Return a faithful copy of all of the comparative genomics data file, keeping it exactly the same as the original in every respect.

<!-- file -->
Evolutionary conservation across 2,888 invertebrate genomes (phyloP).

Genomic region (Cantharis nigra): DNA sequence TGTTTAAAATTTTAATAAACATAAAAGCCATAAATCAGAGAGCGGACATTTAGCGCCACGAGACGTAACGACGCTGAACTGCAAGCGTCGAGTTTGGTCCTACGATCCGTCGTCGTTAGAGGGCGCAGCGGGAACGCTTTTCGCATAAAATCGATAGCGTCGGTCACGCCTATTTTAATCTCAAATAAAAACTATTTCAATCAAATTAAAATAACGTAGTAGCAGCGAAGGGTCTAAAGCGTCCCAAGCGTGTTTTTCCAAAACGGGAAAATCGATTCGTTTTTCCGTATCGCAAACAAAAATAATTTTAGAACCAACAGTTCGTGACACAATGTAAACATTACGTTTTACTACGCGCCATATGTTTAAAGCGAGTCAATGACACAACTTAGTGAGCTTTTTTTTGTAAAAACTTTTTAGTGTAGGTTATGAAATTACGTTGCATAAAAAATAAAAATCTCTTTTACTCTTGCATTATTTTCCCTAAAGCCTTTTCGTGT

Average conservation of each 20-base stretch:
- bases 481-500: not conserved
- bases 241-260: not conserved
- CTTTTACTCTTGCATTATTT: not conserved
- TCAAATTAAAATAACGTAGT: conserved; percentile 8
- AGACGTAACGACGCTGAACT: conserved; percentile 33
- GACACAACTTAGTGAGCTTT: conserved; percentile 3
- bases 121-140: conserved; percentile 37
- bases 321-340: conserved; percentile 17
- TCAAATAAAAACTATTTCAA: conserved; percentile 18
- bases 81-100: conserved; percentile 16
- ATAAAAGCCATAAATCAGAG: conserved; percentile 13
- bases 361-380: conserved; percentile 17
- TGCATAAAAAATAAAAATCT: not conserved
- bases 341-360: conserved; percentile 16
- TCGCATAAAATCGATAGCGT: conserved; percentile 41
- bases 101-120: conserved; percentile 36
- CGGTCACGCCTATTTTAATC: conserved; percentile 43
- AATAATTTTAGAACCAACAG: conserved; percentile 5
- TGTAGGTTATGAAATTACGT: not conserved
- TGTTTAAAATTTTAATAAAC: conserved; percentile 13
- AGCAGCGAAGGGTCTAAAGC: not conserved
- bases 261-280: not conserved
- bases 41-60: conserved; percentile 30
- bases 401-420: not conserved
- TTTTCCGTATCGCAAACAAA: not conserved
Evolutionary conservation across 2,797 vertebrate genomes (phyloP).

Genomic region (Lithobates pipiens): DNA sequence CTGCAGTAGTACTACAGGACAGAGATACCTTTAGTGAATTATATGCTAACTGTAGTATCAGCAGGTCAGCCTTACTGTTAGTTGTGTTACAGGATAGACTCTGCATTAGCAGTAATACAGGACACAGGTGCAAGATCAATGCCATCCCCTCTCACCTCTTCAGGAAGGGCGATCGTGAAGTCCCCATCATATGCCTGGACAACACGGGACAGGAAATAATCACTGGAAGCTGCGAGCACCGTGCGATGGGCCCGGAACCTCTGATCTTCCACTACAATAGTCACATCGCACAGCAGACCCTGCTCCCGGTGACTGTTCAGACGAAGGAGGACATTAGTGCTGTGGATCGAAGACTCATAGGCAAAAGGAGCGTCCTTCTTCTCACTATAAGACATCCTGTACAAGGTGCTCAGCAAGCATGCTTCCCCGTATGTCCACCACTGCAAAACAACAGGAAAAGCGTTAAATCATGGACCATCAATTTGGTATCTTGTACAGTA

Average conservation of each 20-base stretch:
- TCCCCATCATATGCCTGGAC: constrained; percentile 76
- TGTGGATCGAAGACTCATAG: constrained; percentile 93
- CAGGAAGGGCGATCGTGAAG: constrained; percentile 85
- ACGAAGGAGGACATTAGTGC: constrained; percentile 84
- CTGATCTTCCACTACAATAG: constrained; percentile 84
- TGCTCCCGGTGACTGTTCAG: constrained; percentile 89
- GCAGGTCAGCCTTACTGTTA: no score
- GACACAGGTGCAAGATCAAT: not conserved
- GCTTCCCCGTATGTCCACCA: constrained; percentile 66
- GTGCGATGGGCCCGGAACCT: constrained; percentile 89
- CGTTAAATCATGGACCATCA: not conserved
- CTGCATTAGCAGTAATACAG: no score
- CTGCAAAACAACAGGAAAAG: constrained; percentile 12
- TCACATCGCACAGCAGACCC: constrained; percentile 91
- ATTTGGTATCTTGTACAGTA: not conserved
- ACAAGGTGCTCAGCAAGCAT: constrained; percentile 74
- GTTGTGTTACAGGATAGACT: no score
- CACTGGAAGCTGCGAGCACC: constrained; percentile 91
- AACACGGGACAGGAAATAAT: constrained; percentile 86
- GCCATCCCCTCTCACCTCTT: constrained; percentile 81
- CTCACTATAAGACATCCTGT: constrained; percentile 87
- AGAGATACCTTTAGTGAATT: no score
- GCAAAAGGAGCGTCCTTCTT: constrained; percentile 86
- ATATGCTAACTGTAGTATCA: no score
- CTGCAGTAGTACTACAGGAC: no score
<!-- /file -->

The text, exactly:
Evolutionary conservation across 2,888 invertebrate genomes (phyloP).

Genomic region (Cantharis nigra): DNA sequence TGTTTAAAATTTTAATAAACATAAAAGCCATAAATCAGAGAGCGGACATTTAGCGCCACGAGACGTAACGACGCTGAACTGCAAGCGTCGAGTTTGGTCCTACGATCCGTCGTCGTTAGAGGGCGCAGCGGGAACGCTTTTCGCATAAAATCGATAGCGTCGGTCACGCCTATTTTAATCTCAAATAAAAACTATTTCAATCAAATTAAAATAACGTAGTAGCAGCGAAGGGTCTAAAGCGTCCCAAGCGTGTTTTTCCAAAACGGGAAAATCGATTCGTTTTTCCGTATCGCAAACAAAAATAATTTTAGAACCAACAGTTCGTGACACAATGTAAACATTACGTTTTACTACGCGCCATATGTTTAAAGCGAGTCAATGACACAACTTAGTGAGCTTTTTTTTGTAAAAACTTTTTAGTGTAGGTTATGAAATTACGTTGCATAAAAAATAAAAATCTCTTTTACTCTTGCATTATTTTCCCTAAAGCCTTTTCGTGT

Average conservation of each 20-base stretch:
- bases 481-500: not conserved
- bases 241-260: not conserved
- CTTTTACTCTTGCATTATTT: not conserved
- TCAAATTAAAATAACGTAGT: conserved; percentile 8
- AGACGTAACGACGCTGAACT: conserved; percentile 33
- GACACAACTTAGTGAGCTTT: conserved; percentile 3
- bases 121-140: conserved; percentile 37
- bases 321-340: conserved; percentile 17
- TCAAATAAAAACTATTTCAA: conserved; percentile 18
- bases 81-100: conserved; percentile 16
- ATAAAAGCCATAAATCAGAG: conserved; percentile 13
- bases 361-380: conserved; percentile 17
- TGCATAAAAAATAAAAATCT: not conserved
- bases 341-360: conserved; percentile 16
- TCGCATAAAATCGATAGCGT: conserved; percentile 41
- bases 101-120: conserved; percentile 36
- CGGTCACGCCTATTTTAATC: conserved; percentile 43
- AATAATTTTAGAACCAACAG: conserved; percentile 5
- TGTAGGTTATGAAATTACGT: not conserved
- TGTTTAAAATTTTAATAAAC: conserved; percentile 13
- AGCAGCGAAGGGTCTAAAGC: not conserved
- bases 261-280: not conserved
- bases 41-60: conserved; percentile 30
- bases 401-420: not conserved
- TTTTCCGTATCGCAAACAAA: not conserved
Evolutionary conservation across 2,797 vertebrate genomes (phyloP).

Genomic region (Lithobates pipiens): DNA sequence CTGCAGTAGTACTACAGGACAGAGATACCTTTAGTGAATTATATGCTAACTGTAGTATCAGCAGGTCAGCCTTACTGTTAGTTGTGTTACAGGATAGACTCTGCATTAGCAGTAATACAGGACACAGGTGCAAGATCAATGCCATCCCCTCTCACCTCTTCAGGAAGGGCGATCGTGAAGTCCCCATCATATGCCTGGACAACACGGGACAGGAAATAATCACTGGAAGCTGCGAGCACCGTGCGATGGGCCCGGAACCTCTGATCTTCCACTACAATAGTCACATCGCACAGCAGACCCTGCTCCCGGTGACTGTTCAGACGAAGGAGGACATTAGTGCTGTGGATCGAAGACTCATAGGCAAAAGGAGCGTCCTTCTTCTCACTATAAGACATCCTGTACAAGGTGCTCAGCAAGCATGCTTCCCCGTATGTCCACCACTGCAAAACAACAGGAAAAGCGTTAAATCATGGACCATCAATTTGGTATCTTGTACAGTA

Average conservation of each 20-base stretch:
- TCCCCATCATATGCCTGGAC: constrained; percentile 76
- TGTGGATCGAAGACTCATAG: constrained; percentile 93
- CAGGAAGGGCGATCGTGAAG: constrained; percentile 85
- ACGAAGGAGGACATTAGTGC: constrained; percentile 84
- CTGATCTTCCACTACAATAG: constrained; percentile 84
- TGCTCCCGGTGACTGTTCAG: constrained; percentile 89
- GCAGGTCAGCCTTACTGTTA: no score
- GACACAGGTGCAAGATCAAT: not conserved
- GCTTCCCCGTATGTCCACCA: constrained; percentile 66
- GTGCGATGGGCCCGGAACCT: constrained; percentile 89
- CGTTAAATCATGGACCATCA: not conserved
- CTGCATTAGCAGTAATACAG: no score
- CTGCAAAACAACAGGAAAAG: constrained; percentile 12
- TCACATCGCACAGCAGACCC: constrained; percentile 91
- ATTTGGTATCTTGTACAGTA: not conserved
- ACAAGGTGCTCAGCAAGCAT: constrained; percentile 74
- GTTGTGTTACAGGATAGACT: no score
- CACTGGAAGCTGCGAGCACC: constrained; percentile 91
- AACACGGGACAGGAAATAAT: constrained; percentile 86
- GCCATCCCCTCTCACCTCTT: constrained; percentile 81
- CTCACTATAAGACATCCTGT: constrained; percentile 87
- AGAGATACCTTTAGTGAATT: no score
- GCAAAAGGAGCGTCCTTCTT: constrained; percentile 86
- ATATGCTAACTGTAGTATCA: no score
- CTGCAGTAGTACTACAGGAC: no score